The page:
About Valve Disease
The heart consists of four chambers, two atria (upper chambers) and two ventricles (lower chambers). There is a valve through which blood passes before leaving each chamber of the heart. The valves prevent the backward flow of blood. These valves are actual flaps that are located on each end of the two ventricles (lower chambers of the heart). They act as one-way inlets of blood on one side of a ventricle and one-way outlets of blood on the other side of a ventricle. Normal valves have three flaps, except the mitral valve, which has two flaps. The four heart valves include the following:
- tricuspid valve: located between the right atrium and the right ventricle
- pulmonary valve: located between the right ventricle and the pulmonary artery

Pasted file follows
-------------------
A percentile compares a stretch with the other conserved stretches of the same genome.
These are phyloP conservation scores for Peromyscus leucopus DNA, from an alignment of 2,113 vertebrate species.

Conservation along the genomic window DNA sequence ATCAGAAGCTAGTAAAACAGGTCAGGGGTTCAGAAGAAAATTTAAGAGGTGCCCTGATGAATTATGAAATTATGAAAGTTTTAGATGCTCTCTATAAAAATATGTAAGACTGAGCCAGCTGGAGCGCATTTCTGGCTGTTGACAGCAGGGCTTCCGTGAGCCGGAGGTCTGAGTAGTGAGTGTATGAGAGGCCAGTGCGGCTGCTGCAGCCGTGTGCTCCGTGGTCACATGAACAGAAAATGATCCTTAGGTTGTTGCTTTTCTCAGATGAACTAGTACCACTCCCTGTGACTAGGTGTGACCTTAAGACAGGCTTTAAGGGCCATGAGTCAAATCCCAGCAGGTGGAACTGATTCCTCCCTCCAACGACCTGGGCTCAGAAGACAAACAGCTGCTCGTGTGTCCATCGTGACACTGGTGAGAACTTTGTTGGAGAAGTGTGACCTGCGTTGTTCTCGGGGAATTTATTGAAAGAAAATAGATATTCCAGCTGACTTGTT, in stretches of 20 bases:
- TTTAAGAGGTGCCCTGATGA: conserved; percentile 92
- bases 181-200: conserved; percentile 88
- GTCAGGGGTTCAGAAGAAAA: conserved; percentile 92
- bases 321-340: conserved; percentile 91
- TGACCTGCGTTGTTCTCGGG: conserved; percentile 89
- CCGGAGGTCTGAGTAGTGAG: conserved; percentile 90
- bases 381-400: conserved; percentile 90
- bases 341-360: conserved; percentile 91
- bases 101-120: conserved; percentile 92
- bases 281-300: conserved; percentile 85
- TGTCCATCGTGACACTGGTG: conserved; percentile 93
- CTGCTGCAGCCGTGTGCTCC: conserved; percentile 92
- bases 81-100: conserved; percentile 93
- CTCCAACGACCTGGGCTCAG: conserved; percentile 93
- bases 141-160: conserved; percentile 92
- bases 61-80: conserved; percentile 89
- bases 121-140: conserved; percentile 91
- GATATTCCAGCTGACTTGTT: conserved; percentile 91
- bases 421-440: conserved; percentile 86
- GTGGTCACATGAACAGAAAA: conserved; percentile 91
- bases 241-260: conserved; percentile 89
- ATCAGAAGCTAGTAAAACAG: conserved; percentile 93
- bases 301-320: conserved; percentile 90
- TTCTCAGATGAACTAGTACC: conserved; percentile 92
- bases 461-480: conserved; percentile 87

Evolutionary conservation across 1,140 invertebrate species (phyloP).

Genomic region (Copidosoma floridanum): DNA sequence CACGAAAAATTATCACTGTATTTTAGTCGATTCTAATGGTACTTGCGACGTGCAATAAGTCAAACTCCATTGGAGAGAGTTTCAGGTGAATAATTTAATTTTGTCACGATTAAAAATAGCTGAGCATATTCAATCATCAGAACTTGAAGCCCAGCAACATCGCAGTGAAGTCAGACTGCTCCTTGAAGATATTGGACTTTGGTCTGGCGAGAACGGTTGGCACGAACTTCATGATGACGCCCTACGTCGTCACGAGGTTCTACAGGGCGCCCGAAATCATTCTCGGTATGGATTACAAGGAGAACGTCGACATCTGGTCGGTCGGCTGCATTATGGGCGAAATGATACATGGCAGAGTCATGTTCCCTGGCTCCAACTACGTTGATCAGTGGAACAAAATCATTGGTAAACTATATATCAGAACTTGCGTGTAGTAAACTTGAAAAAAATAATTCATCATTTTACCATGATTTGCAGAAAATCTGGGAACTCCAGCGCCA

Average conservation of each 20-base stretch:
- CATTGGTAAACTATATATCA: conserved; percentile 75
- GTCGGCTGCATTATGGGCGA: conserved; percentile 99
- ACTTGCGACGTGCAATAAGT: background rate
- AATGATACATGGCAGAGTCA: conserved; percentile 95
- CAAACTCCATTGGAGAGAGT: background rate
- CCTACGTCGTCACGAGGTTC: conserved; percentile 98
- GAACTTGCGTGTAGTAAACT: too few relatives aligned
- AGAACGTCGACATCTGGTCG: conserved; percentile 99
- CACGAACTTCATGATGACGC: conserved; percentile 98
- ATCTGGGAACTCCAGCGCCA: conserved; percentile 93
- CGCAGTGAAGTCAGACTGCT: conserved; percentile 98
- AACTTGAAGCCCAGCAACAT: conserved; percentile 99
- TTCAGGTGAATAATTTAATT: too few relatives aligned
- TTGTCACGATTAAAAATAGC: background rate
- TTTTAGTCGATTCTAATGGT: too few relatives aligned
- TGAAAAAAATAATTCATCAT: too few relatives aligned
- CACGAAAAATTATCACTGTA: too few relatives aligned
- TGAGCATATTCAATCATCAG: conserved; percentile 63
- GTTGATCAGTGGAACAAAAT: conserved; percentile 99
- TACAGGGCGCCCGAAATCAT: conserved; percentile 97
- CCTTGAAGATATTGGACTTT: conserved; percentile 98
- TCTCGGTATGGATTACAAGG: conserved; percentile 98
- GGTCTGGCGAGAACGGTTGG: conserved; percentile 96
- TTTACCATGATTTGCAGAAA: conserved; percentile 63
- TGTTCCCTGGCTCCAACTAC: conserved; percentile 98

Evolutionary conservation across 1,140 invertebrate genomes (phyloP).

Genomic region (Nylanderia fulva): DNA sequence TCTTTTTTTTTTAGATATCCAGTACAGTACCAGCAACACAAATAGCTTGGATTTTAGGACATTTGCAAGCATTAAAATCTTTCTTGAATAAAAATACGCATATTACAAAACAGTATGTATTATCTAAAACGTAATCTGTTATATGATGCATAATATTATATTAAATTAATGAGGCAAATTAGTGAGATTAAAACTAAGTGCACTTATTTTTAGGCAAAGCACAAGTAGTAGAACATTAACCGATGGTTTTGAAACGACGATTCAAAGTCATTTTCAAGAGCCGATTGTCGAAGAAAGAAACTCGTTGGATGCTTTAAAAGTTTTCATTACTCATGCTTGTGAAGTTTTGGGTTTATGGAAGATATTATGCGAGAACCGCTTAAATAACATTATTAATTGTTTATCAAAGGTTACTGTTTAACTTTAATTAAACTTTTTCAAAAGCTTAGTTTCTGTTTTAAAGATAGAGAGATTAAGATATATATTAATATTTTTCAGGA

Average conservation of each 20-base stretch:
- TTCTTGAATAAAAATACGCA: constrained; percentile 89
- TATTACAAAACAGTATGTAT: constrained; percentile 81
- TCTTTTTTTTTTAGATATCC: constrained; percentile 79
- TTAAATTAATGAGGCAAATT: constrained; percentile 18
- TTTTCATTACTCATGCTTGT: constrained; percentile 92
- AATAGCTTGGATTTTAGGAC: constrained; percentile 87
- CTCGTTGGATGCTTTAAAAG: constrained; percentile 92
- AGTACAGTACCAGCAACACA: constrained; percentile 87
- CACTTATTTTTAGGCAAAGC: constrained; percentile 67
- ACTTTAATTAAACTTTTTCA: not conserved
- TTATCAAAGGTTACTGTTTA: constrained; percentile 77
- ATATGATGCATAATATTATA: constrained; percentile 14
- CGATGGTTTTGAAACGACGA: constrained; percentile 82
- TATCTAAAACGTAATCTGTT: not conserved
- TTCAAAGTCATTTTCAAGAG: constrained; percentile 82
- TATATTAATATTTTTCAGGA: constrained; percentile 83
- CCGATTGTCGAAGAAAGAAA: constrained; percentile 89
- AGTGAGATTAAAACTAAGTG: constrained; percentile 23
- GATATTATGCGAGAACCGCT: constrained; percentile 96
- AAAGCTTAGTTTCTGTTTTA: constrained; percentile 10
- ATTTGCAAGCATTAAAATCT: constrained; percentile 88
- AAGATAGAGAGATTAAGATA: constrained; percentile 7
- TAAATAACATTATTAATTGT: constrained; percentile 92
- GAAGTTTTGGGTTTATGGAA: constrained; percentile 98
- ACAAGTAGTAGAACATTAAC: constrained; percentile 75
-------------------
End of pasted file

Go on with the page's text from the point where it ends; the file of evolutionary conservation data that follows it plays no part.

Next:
- mitral valve: located between the left atrium and the left ventricle
- aortic valve: located between the left ventricle and the aorta
How do the heart valves function?
As the heart muscle contracts and relaxes, the valves open and shut, letting blood flow into the ventricles and atria at alternate times. Here is a step-by-step illustration of how the valves function normally in the left ventricle:
- After the left ventricle contracts, the aortic valve closes and the mitral valve opens, to allow blood to flow from the left atrium into the left ventricle.
- As the left atrium contracts, more blood flows into the left ventricle.
- When the left ventricle contracts, the mitral valve closes and the aortic valve opens, so blood flows into the aorta.